In 2003, Nokia, the International Youth Foundation, Pearson, and the UnitedNations Development program conceptualized the global BridgeIT program whichuses cellular technology to bring educational materials to the developing world. Theprogram was pilot-tested in the Philippines on the same year and the Text2Teachprogram was born. “Text2Teach is now an evolution of what we have in the past. What we have now is the ability to download these videos, at very high speeds using the cellular network. The beauty of this is you can take the program, and take it to those areas that are very, very rural and don‟t have access to the internet. It is much easier with a cellular tower and with that speed and you can serve the entire community with this content to help the teachers,‖ saysNokia Europe Community Involvement head Patrick Gonzales.Using the mobile application Nokia Education Delivery (NED) installed in specialNokia phones, teachers are able to download and choose educational audios andvideos on Math, Science and English specifically created for the program. “One of the differences of Text2Teach is that learning has become more mobile. For example I‟m a teacher, I can download the materials today, I will teach it tomorrow, I can study the materials tonight, at home or wherever I am because it‟s in the mobile phone. It could be the advent of one day, students having their own mobile phones, downloading educational video materials over the mobile phone. Text2Teach actually creates that culture of learning in a mobile way,” explains Globe Telecom Corporate Social Responsibility head Jeffrey Tarayao.The videos are specifically produced by SEAMEO INNOTECH, with the help ofteacher-experts, for the program based on the Department of Education’s Basic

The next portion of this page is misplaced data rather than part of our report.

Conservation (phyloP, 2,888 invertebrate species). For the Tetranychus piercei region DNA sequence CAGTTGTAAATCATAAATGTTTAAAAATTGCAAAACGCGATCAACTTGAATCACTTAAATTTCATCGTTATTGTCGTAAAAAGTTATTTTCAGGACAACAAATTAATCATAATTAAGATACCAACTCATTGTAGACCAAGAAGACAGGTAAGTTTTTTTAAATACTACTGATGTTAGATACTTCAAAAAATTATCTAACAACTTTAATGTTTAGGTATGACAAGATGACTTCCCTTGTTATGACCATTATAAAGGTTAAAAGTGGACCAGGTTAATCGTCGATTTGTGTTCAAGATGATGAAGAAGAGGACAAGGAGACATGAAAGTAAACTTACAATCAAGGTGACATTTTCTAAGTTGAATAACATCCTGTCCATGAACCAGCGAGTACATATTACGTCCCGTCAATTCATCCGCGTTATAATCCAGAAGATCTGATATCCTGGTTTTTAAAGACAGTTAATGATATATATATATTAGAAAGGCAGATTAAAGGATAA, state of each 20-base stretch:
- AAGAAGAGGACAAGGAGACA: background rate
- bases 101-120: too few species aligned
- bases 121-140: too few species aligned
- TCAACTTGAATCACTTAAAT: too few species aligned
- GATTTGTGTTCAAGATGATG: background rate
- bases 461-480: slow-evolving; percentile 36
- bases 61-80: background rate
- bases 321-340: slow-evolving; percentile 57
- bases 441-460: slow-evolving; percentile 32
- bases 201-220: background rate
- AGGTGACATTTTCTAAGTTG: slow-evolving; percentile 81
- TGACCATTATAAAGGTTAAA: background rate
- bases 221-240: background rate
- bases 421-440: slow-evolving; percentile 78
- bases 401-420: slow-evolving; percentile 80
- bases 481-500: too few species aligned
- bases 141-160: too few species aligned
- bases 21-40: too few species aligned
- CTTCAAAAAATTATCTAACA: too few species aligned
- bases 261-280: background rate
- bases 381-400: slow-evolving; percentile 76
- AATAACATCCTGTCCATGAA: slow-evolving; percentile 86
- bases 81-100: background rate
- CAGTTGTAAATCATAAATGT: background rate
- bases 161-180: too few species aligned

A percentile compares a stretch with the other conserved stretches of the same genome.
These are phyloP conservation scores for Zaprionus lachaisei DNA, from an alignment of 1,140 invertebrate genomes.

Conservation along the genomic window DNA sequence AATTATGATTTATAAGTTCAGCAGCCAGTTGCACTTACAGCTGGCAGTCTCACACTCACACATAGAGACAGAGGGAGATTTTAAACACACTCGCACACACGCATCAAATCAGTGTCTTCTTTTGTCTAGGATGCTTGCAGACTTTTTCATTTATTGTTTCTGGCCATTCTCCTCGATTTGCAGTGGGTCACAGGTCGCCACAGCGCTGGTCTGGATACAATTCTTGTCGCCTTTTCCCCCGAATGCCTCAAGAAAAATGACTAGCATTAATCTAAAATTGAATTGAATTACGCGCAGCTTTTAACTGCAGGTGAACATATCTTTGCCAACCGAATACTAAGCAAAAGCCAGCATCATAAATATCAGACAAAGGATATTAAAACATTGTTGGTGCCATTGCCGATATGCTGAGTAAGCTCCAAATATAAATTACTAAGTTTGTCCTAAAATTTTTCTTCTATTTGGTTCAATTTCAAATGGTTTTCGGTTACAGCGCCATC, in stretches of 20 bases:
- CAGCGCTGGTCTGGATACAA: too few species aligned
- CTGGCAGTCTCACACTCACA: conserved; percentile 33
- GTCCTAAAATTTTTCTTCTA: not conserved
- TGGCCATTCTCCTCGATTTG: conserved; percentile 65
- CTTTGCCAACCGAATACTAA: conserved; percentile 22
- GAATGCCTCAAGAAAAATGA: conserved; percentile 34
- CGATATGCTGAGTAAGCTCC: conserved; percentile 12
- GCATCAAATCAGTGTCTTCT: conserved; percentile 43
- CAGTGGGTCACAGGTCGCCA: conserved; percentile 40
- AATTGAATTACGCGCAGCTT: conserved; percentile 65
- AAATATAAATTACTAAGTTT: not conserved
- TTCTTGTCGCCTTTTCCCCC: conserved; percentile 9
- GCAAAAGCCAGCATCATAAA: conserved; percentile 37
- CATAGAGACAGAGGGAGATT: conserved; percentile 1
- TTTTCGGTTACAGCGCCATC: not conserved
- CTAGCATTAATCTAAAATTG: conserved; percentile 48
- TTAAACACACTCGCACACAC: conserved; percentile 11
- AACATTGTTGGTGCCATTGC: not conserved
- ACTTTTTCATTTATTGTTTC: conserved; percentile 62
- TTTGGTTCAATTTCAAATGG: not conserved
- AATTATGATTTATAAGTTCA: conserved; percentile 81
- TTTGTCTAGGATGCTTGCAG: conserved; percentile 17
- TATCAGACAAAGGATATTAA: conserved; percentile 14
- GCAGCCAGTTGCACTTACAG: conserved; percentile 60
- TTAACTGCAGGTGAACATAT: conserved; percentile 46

Education Curriculum on Grade 5 and 6 Math, Science and English. The programalso uses real time technology where it utilizes the fast 3G network of Globe for fastdownload of the educational materials. “This program is based in real-time so they can download updated content from the server. In the case of DVDs, you have to. That‟s the benefit of this technology,” explains Nokia Asia Pacific Community Involvement head Jenny Lim.Many of the materials are preloaded in the mobile device and because of the TVconnection capability of mobile phones, it can be then connected to the televisionfor viewing.More recently, the Text2Teach program was launched in Ligao City, Albay. Twentyfour out of 49 public elementary schools in the area were given Text2Teachpackages that included a Nokia N86 8MP device, — with special TV out feature —preloaded with almost 400 educational audio and video materials on Grade 5 and 6Math, Science and English curriculum. It also included a Globe prepaid SIM cardand a 29-inch color television provided by Kolin Philippines International.Although Ligao City division has improved its performance indicators amongstudents over the past years problems in drop-outs and low participation rates arestill evident. In the latest performance indicator given by Ligao City Division, inschool year 2008-2009, out of 18,202 enrolled elementary students in publicschools, the participation rate is at 82.22 percent with drop-out rates of 0.18percent. That’s 372 students who dropped-out from school in the whole divisionthat school year.